Tollers can be used for upland game as well as waterfowl. They are very adaptable, and the perfect size to fit in the boat or car. Their drip-dry coat seems to shed dirt and they are generally clean dogs. Even though they are smaller than the other retrievers, they are very tenacious, and not afraid to retrieve geese or wounded birds. They are very animated when working, and will happily retrieve all day. Their enthusiasm can lead to vocalizations, but they can be trained to be quiet. If an individual Toller seems prone to vocalizations it is best to contain the “Toller scream” at a young age.
The breeders who have strived so hard to protect the breed and keep the working abilities strong hope the new people drawn to the breed will be careful in their search for a breeder, and keep health and working instinct foremost on their list of requirements. While appealing in appearance and size, the Toller is not for everyone, and is happiest in an active home. See the top 10 reasons not to get a Toller at www.nsdtrc-usa.org/public_education.htm.
The Toller is a medium-sized, powerful, compact, balanced, well-muscled dog. He should show a high degree of agility and determination. He was bred to retrieve in icy waters, and must have a water-repellant coat of medium length. Color is various shades of red, and white markings are allowed (but not required) on the feet, chest, tip of tail, and/or blaze. The pigment of the nose and lips is flesh-colored, or black. Ideal height (at the withers) for males over 18 months is 18-21 in (ideal is 19”); females over 18 months is 17-20 in (ideal is 18”). Weight should be in proportion to the height and bone of the dog. One of the major differences in this breed, when compared to the other retrievers, is its personality. Tollers have a spark of unique individualism. Most puppies are on the high energy side. Owners should channel this energy with regular walks and playtime. Tollers are happiest when working, and love to retrieve. The correct temperament for an adult Toller is gentleness (especially with children), intelligence, and outgoing in the field. Jamie refers to them as “wind-up dogs” since they can be so calm in the house and jump into action at the sight of a bumper or a ball. With strangers, adult Tollers may be leery at first, but there should be no sign of shyness or aggression. Tollers are very intelligent, and will work well when trained with a gentle hand. To see the full breed standard please go to http://www.nsdtrc-usa.org/toller_info.htm.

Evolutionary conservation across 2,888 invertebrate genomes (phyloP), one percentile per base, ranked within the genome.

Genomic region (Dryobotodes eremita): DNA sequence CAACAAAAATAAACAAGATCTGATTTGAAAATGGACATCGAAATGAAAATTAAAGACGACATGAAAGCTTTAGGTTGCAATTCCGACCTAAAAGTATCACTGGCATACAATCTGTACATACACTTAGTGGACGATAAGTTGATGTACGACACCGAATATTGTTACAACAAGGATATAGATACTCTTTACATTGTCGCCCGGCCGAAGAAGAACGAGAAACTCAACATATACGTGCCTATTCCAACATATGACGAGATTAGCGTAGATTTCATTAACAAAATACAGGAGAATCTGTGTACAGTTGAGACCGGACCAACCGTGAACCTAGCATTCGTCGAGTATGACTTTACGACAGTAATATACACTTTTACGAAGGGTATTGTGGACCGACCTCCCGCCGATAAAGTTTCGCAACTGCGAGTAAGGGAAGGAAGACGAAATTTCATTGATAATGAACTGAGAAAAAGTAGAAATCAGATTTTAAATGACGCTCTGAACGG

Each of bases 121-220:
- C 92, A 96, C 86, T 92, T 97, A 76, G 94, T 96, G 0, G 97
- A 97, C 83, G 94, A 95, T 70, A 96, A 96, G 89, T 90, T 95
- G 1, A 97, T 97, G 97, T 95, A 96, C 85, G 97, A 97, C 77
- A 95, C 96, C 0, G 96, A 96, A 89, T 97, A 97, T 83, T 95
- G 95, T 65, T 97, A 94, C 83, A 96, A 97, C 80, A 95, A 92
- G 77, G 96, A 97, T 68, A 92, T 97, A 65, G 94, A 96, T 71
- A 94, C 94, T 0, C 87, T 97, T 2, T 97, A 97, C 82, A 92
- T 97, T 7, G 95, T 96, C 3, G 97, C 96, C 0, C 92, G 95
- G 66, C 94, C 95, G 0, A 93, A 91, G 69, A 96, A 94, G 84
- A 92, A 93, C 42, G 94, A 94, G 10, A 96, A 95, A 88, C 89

Tollers are not plagued with many of the genetic health problems present in popular retriever breeds. We believe that Tollers who are part of a breeding program should go beyond having hips certified by one of the recognized agencies, and eyes cleared by a veterinary ophthalmologist. We do eye exams on an annual basis, for dogs in the breeding program; we also clear for eye problems such as PRA (progressive retinal atrophy) and CEA (collie eye anomaly) and do cardiac and thyroid clearances, as well as all of the DNA testing. Most Tollers sold in the US and Canada are sold on Non-Breeding Agreements, and must meet certain requirements before they can be used for breeding. Quality breeders are careful to make sure that dogs used for breeding are healthy and possess the qualities important in the breed. Please remember to ask to see copies of health clearances on the parents of any litter you contemplate and please go to www.toller.ca for links to an excellent site on Toller health which will help you to understand why it is necessary to ensure that the parents have had all the proper tests. Also information from the US Club can be found at http://www.nsdtrc-usa.org/h&g.htm.
Hunting Instinct and Retrieving Abilities
Please click this Magazine Article –to read about the importance in keeping the hunting instinct alive in this breed!
To obtain information on current and planned litters please send a request and a SASE to the current breed referral person:
Cindy Richardson, Breeder Referral
2570 Noah Street
Eugene, OR 97402
Jamie Como & Kathy Koebensky-Como